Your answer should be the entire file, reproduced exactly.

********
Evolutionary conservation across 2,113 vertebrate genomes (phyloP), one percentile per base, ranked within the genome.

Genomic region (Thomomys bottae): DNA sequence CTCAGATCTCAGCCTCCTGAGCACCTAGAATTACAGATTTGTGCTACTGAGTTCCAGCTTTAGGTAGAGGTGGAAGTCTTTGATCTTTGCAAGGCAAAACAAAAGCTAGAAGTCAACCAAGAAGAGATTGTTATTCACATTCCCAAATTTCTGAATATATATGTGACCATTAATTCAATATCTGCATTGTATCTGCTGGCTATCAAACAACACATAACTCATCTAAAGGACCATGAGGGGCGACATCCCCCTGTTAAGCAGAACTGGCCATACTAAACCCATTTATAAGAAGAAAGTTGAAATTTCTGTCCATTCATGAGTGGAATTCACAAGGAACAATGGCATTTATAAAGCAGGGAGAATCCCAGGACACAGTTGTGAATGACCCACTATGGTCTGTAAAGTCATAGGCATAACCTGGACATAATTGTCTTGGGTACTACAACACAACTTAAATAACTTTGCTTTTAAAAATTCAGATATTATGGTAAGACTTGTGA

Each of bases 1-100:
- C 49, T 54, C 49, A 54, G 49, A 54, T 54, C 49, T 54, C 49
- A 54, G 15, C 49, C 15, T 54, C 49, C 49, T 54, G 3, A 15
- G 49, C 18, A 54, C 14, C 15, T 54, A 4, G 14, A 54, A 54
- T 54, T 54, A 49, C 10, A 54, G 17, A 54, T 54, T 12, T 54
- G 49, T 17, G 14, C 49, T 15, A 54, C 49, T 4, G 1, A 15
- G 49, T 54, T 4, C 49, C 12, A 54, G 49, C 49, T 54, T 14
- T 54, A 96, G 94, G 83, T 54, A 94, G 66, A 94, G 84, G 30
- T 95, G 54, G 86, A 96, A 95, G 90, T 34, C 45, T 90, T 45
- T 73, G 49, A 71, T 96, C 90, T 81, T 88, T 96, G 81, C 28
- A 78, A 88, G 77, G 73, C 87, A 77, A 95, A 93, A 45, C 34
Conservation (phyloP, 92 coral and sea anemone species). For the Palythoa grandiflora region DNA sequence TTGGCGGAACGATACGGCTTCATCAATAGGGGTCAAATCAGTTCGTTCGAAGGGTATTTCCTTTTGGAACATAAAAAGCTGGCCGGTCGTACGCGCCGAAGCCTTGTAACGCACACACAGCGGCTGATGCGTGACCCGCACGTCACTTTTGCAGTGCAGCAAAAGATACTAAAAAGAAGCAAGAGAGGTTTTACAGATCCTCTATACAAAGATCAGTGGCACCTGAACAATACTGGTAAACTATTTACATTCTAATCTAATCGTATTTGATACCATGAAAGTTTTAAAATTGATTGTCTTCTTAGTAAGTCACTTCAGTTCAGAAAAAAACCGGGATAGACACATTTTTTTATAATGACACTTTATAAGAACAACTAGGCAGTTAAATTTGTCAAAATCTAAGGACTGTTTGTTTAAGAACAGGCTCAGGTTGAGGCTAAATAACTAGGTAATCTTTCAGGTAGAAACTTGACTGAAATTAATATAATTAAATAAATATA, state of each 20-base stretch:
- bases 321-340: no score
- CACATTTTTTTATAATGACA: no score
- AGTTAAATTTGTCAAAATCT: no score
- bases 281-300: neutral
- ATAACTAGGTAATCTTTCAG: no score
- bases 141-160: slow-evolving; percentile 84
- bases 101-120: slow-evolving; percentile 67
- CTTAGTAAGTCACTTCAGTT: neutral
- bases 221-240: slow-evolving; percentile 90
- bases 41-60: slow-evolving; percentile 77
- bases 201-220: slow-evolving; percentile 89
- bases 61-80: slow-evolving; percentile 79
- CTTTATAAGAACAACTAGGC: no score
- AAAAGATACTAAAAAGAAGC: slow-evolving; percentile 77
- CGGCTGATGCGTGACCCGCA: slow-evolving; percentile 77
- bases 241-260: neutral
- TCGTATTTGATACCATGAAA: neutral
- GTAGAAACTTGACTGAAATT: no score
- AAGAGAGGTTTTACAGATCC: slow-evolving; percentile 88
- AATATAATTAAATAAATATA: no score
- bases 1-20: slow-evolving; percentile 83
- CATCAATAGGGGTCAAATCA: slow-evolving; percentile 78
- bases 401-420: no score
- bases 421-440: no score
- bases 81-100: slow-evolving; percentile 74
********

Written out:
Evolutionary conservation across 2,113 vertebrate genomes (phyloP), one percentile per base, ranked within the genome.

Genomic region (Thomomys bottae): DNA sequence CTCAGATCTCAGCCTCCTGAGCACCTAGAATTACAGATTTGTGCTACTGAGTTCCAGCTTTAGGTAGAGGTGGAAGTCTTTGATCTTTGCAAGGCAAAACAAAAGCTAGAAGTCAACCAAGAAGAGATTGTTATTCACATTCCCAAATTTCTGAATATATATGTGACCATTAATTCAATATCTGCATTGTATCTGCTGGCTATCAAACAACACATAACTCATCTAAAGGACCATGAGGGGCGACATCCCCCTGTTAAGCAGAACTGGCCATACTAAACCCATTTATAAGAAGAAAGTTGAAATTTCTGTCCATTCATGAGTGGAATTCACAAGGAACAATGGCATTTATAAAGCAGGGAGAATCCCAGGACACAGTTGTGAATGACCCACTATGGTCTGTAAAGTCATAGGCATAACCTGGACATAATTGTCTTGGGTACTACAACACAACTTAAATAACTTTGCTTTTAAAAATTCAGATATTATGGTAAGACTTGTGA

Each of bases 1-100:
- C 49, T 54, C 49, A 54, G 49, A 54, T 54, C 49, T 54, C 49
- A 54, G 15, C 49, C 15, T 54, C 49, C 49, T 54, G 3, A 15
- G 49, C 18, A 54, C 14, C 15, T 54, A 4, G 14, A 54, A 54
- T 54, T 54, A 49, C 10, A 54, G 17, A 54, T 54, T 12, T 54
- G 49, T 17, G 14, C 49, T 15, A 54, C 49, T 4, G 1, A 15
- G 49, T 54, T 4, C 49, C 12, A 54, G 49, C 49, T 54, T 14
- T 54, A 96, G 94, G 83, T 54, A 94, G 66, A 94, G 84, G 30
- T 95, G 54, G 86, A 96, A 95, G 90, T 34, C 45, T 90, T 45
- T 73, G 49, A 71, T 96, C 90, T 81, T 88, T 96, G 81, C 28
- A 78, A 88, G 77, G 73, C 87, A 77, A 95, A 93, A 45, C 34
Conservation (phyloP, 92 coral and sea anemone species). For the Palythoa grandiflora region DNA sequence TTGGCGGAACGATACGGCTTCATCAATAGGGGTCAAATCAGTTCGTTCGAAGGGTATTTCCTTTTGGAACATAAAAAGCTGGCCGGTCGTACGCGCCGAAGCCTTGTAACGCACACACAGCGGCTGATGCGTGACCCGCACGTCACTTTTGCAGTGCAGCAAAAGATACTAAAAAGAAGCAAGAGAGGTTTTACAGATCCTCTATACAAAGATCAGTGGCACCTGAACAATACTGGTAAACTATTTACATTCTAATCTAATCGTATTTGATACCATGAAAGTTTTAAAATTGATTGTCTTCTTAGTAAGTCACTTCAGTTCAGAAAAAAACCGGGATAGACACATTTTTTTATAATGACACTTTATAAGAACAACTAGGCAGTTAAATTTGTCAAAATCTAAGGACTGTTTGTTTAAGAACAGGCTCAGGTTGAGGCTAAATAACTAGGTAATCTTTCAGGTAGAAACTTGACTGAAATTAATATAATTAAATAAATATA, state of each 20-base stretch:
- bases 321-340: no score
- CACATTTTTTTATAATGACA: no score
- AGTTAAATTTGTCAAAATCT: no score
- bases 281-300: neutral
- ATAACTAGGTAATCTTTCAG: no score
- bases 141-160: slow-evolving; percentile 84
- bases 101-120: slow-evolving; percentile 67
- CTTAGTAAGTCACTTCAGTT: neutral
- bases 221-240: slow-evolving; percentile 90
- bases 41-60: slow-evolving; percentile 77
- bases 201-220: slow-evolving; percentile 89
- bases 61-80: slow-evolving; percentile 79
- CTTTATAAGAACAACTAGGC: no score
- AAAAGATACTAAAAAGAAGC: slow-evolving; percentile 77
- CGGCTGATGCGTGACCCGCA: slow-evolving; percentile 77
- bases 241-260: neutral
- TCGTATTTGATACCATGAAA: neutral
- GTAGAAACTTGACTGAAATT: no score
- AAGAGAGGTTTTACAGATCC: slow-evolving; percentile 88
- AATATAATTAAATAAATATA: no score
- bases 1-20: slow-evolving; percentile 83
- CATCAATAGGGGTCAAATCA: slow-evolving; percentile 78
- bases 401-420: no score
- bases 421-440: no score
- bases 81-100: slow-evolving; percentile 74